The www.surfacestations.org project continues to collect new stations, though we could certainly use more help in the midwest, particularly Kansas, Nebraska, Oklahoma, and Texas.
This NOAA USHCN climate station of record #415018 in Lampasas, TX was found to be tucked between a building, and two parking lots, one with nearby vehicles. According to the surveyor, it is right next to the ACE Hardware store on the main street of town. While likely representative of the temperature for downtown Lampasas, one wonders how well it measures the climate of the region.
View looking NE
In her survey, volunteer surveyor Julie K. Stacy noted the proximity to the building and parking, which will certainly affect Tmin at night due to IR radiance. Daytime Tmax is likely affected by the large amount of asphalt and concrete in the area around the sensor. The main street of the town (28 ft from US 183) and the ACE Hardware parking lot are visible in this photo below:
View looking south
Google Earth shows just how much asphalt and buildings there are around the sensor.
According to NCDC’s MMS database, the Lampasas climate station has been at this location since 10-01-2000. Previous location was an observer residence, which appears to have been a park-like location according to MMS location map. The sensor was apparently converted to the MMTS style seen in the photo in 1986, so the move did not include an equipment change. See the complete survey album here.
But the big surprise of just how bad this location is came from the GISS plot of temperature. It clearly showed the results of the move to this location, causing a jump in temperature almost off the current graph scale. Note that before the move, the temperature trend of Lampasas was nearly flat from 1980-2000.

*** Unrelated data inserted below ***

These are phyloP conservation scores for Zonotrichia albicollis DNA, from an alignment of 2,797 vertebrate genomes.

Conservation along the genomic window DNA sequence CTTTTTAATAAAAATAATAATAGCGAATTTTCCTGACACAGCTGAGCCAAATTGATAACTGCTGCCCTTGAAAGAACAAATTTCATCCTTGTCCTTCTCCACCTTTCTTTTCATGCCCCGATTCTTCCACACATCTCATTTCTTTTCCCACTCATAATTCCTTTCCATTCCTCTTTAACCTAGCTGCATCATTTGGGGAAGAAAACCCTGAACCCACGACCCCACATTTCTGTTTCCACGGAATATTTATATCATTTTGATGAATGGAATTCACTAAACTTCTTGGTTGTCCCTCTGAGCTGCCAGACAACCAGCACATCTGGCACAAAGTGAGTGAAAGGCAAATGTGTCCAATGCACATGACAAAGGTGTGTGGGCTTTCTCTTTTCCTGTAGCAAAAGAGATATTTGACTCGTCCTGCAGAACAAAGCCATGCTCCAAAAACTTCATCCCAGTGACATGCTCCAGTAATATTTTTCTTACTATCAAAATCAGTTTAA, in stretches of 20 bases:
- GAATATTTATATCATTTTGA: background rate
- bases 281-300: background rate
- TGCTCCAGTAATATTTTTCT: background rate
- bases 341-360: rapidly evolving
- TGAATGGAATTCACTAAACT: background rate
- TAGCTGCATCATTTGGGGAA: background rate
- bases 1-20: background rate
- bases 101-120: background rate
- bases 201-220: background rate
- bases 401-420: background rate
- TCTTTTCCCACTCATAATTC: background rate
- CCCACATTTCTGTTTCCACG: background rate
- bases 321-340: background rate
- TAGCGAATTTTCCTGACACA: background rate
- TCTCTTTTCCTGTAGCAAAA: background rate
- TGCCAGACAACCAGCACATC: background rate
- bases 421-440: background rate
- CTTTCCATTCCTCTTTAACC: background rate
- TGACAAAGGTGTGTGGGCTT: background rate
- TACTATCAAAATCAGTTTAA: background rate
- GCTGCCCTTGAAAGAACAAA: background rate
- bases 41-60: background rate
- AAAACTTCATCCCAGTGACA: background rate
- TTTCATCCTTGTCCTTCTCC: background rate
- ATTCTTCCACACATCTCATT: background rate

Given the entropy of the current measurement environment, I have sincere doubts that anyone can create an adjustment that will ascertain an accurate trend from temperature data as badly polluted as this. In my opinion, this station’s post 2000 data needs to be removed from the climate record.
Since there has been some discussion about how well “adjustments” take care of such problems, I thought I’d show you just how well the GISS homogeneity adjustment works with this station.
Here is the GISS plot for Lampasas, TX with the GISS homogeneity applied, I’ve changed the color to red and labeled it to keep them visually separate from the raw data shown in the plot above.
click the plot to see the original plot from GISS
Now here is the GISS raw data plot with the homogeneity plot overlaid on it:
The effect is quite clear. The recent “spurious” measurement remains unchanged, and the past gets colder.
The result? An artificial warming trend for this station that is created by GISTEMP adjustments.